Dignity Network Canada and the Black Coalition for AIDS Prevention on May 17 will hold a virtual panel that will feature Human Rights Campaign President Alphonso David, Canadian Center for Gender and Sexual Diversity Executive Director Debbie Owusu-Akyeeah, Kaleidoscope Trust Executive Director Phyll Opoku-Gyimah, COC Nederland Executive Director Marie Ricardo and Rainbow Railroad Executive Director Kimahli Powell. The British High Commission and the Dutch Embassy in Canada have co-sponsored the event.

“We hope that this will be a really interesting and important conversation on intersectionality and transnational solidarity — and what it means for these leaders and their organizations during these times,” reads a description of the event.

The U.N. LGBTI Core Group on May 17 will host a virtual IDAHOBiT event that will focus on ways to develop an “inclusive and diverse post-pandemic world.” The World Bank Group, the International Monetary Fund, the European Bank for Reconstruction and Development, the Inter-American and Asian Development Banks host a similar IDAHOBiT commemoration.

“In order to heal from the economic, social, and public health dire impact the pandemic has had and still has, every plan of recovery must take into account a human-rights based, intersectional and gender responsive approach that addresses the specific needs of LGBTI persons in order not to leave them further behind,” reads a description of the U.N. LGBTI Core Group event.

Several Russian LGBTQ rights groups on May 17 will hold a “Vaccine for Acceptance” event that seeks to bolster allyship in the country.

Retired South Africa Constitutional Court Justice Edwin Cameron on May 16 will moderate a virtual panel that will focus on religion and anti-LGBTQ violence.

Workplace Pride and the Dutch Embassy in Budapest on May 17 will host a symposium on LGBTQ-inclusive workplaces in Hungary. M.V. Lee Badgett, an economics professor at the University of Massachusetts, on the same day will participate in a webinar the U.S. Embassy in Singapore is hosting with Oogachaga, a local LGBTQ advocacy group.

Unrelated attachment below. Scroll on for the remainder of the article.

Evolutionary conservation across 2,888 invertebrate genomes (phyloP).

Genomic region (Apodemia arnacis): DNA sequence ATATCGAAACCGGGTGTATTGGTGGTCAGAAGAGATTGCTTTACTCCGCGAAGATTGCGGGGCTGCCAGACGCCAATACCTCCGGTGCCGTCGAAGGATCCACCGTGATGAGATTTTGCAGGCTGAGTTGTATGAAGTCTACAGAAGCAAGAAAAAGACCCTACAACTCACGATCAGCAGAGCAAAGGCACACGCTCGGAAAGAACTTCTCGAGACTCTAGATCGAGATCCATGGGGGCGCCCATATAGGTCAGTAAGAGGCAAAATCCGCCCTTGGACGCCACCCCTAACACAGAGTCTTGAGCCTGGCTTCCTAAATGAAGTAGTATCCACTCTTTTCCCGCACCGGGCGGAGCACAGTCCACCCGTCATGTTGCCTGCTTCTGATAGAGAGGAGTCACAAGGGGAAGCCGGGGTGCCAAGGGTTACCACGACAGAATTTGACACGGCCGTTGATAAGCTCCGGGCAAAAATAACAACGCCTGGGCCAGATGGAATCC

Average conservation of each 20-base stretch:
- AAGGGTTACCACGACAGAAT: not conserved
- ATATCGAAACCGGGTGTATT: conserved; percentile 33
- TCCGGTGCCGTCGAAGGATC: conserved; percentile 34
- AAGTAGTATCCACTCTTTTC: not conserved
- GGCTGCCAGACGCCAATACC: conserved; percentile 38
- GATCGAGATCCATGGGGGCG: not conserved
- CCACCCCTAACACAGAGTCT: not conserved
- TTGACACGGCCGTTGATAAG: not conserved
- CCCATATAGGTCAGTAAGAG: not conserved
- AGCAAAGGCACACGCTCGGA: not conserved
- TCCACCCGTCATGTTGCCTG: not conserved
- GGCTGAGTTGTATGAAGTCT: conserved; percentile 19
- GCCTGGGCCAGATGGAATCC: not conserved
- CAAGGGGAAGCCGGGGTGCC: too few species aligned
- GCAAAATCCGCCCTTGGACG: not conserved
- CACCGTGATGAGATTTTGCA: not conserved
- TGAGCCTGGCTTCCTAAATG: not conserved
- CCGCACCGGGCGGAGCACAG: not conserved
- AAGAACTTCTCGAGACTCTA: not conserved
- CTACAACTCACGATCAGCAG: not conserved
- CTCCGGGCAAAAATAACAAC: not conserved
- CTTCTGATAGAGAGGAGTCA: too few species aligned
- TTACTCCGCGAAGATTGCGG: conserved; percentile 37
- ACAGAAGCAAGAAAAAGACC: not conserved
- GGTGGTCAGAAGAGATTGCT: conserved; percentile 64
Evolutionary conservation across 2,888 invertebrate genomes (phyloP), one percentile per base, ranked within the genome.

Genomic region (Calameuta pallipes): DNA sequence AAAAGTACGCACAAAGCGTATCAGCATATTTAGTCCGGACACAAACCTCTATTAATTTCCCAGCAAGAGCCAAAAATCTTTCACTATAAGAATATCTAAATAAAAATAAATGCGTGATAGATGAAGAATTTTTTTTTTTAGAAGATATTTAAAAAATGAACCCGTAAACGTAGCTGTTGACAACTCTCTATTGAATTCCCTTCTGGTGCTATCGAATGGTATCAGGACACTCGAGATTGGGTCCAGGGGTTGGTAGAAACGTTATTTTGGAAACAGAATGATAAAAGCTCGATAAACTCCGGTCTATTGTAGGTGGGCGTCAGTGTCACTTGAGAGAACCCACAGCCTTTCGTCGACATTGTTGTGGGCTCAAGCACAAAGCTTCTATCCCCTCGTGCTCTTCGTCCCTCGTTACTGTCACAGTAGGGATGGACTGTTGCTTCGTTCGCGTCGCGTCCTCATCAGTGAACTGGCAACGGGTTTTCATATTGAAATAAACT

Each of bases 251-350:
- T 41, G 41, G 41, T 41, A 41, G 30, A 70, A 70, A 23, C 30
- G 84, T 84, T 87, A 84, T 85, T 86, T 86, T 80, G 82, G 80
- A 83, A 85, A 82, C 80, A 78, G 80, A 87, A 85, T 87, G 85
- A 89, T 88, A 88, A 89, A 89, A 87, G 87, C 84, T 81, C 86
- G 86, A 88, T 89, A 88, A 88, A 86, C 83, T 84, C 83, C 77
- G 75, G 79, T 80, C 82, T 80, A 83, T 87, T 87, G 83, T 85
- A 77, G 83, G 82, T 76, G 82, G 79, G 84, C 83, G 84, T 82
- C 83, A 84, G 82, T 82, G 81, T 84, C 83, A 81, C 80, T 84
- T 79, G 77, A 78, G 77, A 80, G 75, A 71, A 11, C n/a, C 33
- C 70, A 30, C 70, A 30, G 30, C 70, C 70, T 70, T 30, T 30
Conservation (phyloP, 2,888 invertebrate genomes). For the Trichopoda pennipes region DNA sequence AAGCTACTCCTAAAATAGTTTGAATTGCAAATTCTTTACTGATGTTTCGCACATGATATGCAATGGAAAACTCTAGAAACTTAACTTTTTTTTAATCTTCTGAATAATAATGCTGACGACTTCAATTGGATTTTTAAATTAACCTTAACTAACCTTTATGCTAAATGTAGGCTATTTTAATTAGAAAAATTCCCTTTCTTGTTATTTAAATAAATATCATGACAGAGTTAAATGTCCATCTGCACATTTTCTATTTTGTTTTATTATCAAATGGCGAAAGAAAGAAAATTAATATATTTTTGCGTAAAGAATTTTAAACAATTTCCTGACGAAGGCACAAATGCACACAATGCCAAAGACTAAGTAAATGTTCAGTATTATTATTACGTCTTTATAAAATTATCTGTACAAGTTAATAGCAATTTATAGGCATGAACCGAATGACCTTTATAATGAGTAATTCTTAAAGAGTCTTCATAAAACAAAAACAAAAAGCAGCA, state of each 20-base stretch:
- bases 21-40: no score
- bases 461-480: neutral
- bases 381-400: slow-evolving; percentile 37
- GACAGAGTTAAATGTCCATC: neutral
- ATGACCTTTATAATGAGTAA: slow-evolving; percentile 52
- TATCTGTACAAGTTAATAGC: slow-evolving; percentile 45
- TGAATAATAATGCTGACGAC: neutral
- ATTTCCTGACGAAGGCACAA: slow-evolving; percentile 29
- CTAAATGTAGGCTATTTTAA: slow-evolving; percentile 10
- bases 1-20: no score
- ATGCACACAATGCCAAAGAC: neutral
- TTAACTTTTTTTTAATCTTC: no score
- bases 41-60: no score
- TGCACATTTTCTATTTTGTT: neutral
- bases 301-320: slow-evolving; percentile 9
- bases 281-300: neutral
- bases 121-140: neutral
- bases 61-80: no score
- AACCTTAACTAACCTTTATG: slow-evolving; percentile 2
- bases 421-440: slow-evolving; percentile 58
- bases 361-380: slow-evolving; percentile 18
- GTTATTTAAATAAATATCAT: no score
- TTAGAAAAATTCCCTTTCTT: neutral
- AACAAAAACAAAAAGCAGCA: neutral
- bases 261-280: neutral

Haver Srbija, a Serbian NGO, on May 15-16 will hold Falafel, a film festival that seeks to build “bridges and promotes Israeli, Jewish and LGBTQI culture and communities” and highlight “various social issues in the context of the fight against prejudice, discrimination, anti-Semitism, homophobia and xenophobia and encourages the audience to develop critical thinking on the issue of these topics.” Proud Lebanon is slated to hold a series of six webinars between May 17-22 that will focus on feminism, LGBTQ rights and other topics.

The National Center for Sexual Education in Cuba will hold a series of virtual forums and other events through the month to commemorate IDAHOBiT.

CENESEX Director Mariela Castro, whose father is former Cuban President Raúl Castro, during a May 4 press conference in Havana said the IDAHOBiT events are part of the process of amending the country’s family code to make it more equitable for LGBTQ Cubans. Mariela Castro said a bill to amend it will be introduced in the Cuban Parliament in July.

“I was able to appreciate that the majority of the population … is in favor of recognizing the rights of LGBTI+ people and especially the rights in the family sphere that include the possibility, the option, of marriage,” said Mariela Castro during the press conference, according to Tremenda Nota, the Washington Blade’s media partner in Cuba.